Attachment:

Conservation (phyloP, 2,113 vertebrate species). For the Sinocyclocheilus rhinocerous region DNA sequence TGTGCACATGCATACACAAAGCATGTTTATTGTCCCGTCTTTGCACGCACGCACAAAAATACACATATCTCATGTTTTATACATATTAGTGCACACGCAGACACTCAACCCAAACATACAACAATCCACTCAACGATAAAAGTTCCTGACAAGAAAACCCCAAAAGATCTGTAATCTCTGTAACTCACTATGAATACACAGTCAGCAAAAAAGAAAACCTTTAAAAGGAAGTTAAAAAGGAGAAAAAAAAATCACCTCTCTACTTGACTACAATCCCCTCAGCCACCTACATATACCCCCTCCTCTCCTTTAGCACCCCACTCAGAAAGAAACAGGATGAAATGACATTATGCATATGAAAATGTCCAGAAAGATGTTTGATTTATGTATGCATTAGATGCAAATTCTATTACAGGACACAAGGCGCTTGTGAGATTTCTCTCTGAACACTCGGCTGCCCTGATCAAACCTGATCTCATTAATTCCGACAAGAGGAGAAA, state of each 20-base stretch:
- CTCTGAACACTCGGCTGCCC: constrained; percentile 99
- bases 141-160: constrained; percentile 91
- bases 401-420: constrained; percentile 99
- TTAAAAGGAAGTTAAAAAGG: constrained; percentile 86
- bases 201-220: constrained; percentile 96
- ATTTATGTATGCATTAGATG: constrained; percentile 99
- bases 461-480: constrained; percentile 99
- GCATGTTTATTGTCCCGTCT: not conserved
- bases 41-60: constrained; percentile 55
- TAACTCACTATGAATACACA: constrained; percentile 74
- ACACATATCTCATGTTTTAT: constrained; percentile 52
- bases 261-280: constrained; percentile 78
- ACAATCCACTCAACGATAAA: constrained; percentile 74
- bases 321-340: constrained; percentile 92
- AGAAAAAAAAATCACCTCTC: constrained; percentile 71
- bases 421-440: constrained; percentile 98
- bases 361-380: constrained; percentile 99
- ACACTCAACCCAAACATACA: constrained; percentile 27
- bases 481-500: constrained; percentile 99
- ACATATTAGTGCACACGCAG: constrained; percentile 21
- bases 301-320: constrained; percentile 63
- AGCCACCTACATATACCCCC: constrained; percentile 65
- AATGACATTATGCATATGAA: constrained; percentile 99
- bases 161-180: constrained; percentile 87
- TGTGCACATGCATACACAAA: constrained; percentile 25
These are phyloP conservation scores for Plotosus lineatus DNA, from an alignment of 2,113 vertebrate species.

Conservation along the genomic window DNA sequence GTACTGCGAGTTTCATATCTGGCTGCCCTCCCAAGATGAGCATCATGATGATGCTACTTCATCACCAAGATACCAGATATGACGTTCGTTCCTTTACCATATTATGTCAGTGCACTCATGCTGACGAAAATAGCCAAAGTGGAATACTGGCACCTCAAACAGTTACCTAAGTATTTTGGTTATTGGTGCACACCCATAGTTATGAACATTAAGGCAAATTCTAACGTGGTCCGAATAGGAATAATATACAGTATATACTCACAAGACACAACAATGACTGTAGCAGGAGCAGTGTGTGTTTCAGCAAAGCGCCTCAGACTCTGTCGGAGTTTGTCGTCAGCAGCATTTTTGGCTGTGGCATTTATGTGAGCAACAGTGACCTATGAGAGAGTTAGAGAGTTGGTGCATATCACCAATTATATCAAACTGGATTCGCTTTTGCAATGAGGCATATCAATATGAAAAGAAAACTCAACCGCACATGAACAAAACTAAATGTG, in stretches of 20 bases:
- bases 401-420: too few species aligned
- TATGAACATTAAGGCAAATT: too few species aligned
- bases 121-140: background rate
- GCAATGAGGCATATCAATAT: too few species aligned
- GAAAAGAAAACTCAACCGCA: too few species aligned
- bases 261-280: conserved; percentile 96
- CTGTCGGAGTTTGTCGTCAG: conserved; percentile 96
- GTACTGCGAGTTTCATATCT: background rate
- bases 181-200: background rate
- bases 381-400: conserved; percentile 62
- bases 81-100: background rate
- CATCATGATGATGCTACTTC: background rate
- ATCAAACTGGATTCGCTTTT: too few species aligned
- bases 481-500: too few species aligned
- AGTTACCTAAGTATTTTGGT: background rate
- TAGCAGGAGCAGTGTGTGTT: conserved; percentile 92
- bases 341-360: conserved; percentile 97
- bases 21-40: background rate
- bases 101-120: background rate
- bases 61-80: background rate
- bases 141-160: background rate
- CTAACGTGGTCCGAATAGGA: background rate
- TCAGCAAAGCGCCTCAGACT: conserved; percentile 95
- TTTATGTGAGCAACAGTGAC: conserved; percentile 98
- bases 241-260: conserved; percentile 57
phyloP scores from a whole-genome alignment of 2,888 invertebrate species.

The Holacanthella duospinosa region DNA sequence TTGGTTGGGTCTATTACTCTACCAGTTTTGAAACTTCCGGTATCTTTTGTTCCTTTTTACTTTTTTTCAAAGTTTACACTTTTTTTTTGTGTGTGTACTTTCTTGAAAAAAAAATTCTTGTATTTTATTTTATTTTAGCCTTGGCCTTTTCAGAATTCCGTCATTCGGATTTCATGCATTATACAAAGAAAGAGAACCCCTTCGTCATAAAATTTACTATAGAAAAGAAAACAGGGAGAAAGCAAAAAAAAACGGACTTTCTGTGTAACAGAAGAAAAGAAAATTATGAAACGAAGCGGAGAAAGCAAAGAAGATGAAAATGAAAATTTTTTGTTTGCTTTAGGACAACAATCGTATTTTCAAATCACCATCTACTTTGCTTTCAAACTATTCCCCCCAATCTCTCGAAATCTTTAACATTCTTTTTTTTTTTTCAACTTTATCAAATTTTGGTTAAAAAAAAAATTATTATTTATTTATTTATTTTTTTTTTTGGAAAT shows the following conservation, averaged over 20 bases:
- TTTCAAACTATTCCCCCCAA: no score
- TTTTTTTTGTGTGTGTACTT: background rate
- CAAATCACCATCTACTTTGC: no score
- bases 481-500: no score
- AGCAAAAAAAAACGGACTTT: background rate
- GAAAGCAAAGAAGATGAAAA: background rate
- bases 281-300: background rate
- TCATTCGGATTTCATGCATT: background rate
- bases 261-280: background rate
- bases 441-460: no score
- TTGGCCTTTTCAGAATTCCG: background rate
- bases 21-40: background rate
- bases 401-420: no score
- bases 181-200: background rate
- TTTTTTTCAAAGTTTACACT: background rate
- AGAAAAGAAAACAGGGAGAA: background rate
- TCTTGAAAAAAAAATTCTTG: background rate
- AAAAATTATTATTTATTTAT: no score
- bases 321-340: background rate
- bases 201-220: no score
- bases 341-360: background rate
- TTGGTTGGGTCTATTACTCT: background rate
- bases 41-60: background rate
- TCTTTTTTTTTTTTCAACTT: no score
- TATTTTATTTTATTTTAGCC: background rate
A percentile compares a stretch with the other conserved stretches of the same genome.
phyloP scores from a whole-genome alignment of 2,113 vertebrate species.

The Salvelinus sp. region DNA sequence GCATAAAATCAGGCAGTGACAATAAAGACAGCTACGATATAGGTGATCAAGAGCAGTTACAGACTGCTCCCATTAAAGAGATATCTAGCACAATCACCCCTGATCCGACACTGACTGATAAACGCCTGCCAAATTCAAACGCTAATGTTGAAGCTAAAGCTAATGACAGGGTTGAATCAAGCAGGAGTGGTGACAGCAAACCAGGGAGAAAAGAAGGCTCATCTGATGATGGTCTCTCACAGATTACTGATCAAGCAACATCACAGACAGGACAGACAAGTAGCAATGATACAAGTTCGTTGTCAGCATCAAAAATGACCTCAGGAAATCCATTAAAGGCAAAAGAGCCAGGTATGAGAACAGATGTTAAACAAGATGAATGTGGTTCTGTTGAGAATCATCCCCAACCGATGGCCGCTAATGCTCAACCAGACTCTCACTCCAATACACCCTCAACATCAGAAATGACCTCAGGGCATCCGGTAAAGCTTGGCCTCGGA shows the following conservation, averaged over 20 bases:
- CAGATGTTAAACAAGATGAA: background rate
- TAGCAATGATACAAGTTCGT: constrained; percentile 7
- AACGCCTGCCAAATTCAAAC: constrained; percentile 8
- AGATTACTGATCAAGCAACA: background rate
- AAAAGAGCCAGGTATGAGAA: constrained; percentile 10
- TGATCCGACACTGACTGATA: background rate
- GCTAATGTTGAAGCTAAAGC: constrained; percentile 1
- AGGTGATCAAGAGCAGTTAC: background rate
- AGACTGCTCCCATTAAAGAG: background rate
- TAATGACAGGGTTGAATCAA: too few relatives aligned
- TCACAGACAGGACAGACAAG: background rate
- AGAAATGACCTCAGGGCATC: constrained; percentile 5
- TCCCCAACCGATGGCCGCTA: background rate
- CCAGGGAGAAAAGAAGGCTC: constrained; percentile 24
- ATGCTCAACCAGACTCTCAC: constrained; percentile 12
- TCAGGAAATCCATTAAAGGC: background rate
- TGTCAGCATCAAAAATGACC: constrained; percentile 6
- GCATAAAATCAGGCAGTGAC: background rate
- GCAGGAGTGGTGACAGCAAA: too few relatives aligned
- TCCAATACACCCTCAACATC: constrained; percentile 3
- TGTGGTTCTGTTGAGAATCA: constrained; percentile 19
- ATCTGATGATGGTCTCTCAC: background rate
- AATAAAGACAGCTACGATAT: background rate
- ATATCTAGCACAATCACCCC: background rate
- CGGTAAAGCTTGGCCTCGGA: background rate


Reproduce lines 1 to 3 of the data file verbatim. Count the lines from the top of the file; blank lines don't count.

Conservation (phyloP, 2,113 vertebrate species). For the Sinocyclocheilus rhinocerous region DNA sequence TGTGCACATGCATACACAAAGCATGTTTATTGTCCCGTCTTTGCACGCACGCACAAAAATACACATATCTCATGTTTTATACATATTAGTGCACACGCAGACACTCAACCCAAACATACAACAATCCACTCAACGATAAAAGTTCCTGACAAGAAAACCCCAAAAGATCTGTAATCTCTGTAACTCACTATGAATACACAGTCAGCAAAAAAGAAAACCTTTAAAAGGAAGTTAAAAAGGAGAAAAAAAAATCACCTCTCTACTTGACTACAATCCCCTCAGCCACCTACATATACCCCCTCCTCTCCTTTAGCACCCCACTCAGAAAGAAACAGGATGAAATGACATTATGCATATGAAAATGTCCAGAAAGATGTTTGATTTATGTATGCATTAGATGCAAATTCTATTACAGGACACAAGGCGCTTGTGAGATTTCTCTCTGAACACTCGGCTGCCCTGATCAAACCTGATCTCATTAATTCCGACAAGAGGAGAAA, state of each 20-base stretch:
- CTCTGAACACTCGGCTGCCC: constrained; percentile 99
- bases 141-160: constrained; percentile 91